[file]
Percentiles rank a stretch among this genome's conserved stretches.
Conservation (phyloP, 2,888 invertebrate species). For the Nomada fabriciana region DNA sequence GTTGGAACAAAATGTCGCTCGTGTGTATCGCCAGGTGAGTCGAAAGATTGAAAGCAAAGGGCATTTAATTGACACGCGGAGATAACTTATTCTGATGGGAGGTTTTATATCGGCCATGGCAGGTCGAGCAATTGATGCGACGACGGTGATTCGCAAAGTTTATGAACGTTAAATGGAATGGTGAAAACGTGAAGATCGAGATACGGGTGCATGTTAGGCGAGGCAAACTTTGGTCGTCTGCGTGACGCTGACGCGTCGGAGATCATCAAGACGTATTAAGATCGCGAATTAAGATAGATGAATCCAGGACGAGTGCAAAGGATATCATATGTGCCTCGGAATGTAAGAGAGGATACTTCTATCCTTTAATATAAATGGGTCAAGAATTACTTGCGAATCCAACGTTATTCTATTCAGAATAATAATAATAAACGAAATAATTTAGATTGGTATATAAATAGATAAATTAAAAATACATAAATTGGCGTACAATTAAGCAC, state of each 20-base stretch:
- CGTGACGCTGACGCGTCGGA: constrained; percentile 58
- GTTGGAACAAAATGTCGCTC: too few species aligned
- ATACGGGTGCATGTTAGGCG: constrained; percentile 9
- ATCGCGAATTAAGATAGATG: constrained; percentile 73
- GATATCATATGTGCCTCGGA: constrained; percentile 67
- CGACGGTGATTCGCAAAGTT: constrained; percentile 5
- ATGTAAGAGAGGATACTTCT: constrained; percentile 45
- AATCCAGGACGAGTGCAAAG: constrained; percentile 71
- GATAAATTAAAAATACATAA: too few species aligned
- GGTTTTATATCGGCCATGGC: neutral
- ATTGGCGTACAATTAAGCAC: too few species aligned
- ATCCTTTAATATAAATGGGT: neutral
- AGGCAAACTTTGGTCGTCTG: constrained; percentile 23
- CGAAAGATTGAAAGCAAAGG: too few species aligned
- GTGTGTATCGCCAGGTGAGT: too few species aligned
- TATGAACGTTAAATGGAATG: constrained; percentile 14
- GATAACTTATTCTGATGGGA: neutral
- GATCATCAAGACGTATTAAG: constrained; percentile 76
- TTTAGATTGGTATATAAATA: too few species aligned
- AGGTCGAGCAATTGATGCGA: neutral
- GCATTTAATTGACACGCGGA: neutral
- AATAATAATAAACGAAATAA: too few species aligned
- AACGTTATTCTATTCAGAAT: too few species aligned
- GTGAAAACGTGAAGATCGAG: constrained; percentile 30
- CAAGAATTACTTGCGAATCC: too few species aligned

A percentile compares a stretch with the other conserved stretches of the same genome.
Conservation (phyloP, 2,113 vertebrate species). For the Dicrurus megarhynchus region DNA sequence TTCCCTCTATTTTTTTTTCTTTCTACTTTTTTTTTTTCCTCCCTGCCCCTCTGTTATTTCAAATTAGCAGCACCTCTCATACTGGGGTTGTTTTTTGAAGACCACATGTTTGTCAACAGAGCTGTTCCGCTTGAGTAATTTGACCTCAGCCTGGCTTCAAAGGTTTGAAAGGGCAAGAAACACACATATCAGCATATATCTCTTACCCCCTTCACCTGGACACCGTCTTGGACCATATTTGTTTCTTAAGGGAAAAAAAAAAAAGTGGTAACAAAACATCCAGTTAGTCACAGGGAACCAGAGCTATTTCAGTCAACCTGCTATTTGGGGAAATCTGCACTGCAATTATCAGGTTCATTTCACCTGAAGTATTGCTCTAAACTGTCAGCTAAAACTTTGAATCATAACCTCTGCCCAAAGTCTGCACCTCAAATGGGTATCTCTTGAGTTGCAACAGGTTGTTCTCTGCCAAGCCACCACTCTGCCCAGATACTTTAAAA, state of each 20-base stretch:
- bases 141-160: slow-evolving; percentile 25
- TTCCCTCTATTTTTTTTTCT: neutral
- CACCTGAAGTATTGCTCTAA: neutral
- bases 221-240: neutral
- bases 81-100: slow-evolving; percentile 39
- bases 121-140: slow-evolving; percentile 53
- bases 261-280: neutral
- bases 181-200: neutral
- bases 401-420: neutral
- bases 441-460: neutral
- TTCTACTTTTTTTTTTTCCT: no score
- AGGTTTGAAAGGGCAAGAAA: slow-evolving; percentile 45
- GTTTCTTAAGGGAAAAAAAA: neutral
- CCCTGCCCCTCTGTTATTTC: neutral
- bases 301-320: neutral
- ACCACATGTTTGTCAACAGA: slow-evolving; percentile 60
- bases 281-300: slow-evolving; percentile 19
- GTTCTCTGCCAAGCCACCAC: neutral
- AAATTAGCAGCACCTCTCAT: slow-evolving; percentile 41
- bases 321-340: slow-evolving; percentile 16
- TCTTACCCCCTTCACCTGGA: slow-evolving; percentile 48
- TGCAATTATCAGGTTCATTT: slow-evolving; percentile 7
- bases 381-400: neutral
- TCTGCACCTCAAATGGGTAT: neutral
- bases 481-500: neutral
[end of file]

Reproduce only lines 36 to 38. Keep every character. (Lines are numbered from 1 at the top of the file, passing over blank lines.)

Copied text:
- bases 261-280: neutral
- bases 181-200: neutral
- bases 401-420: neutral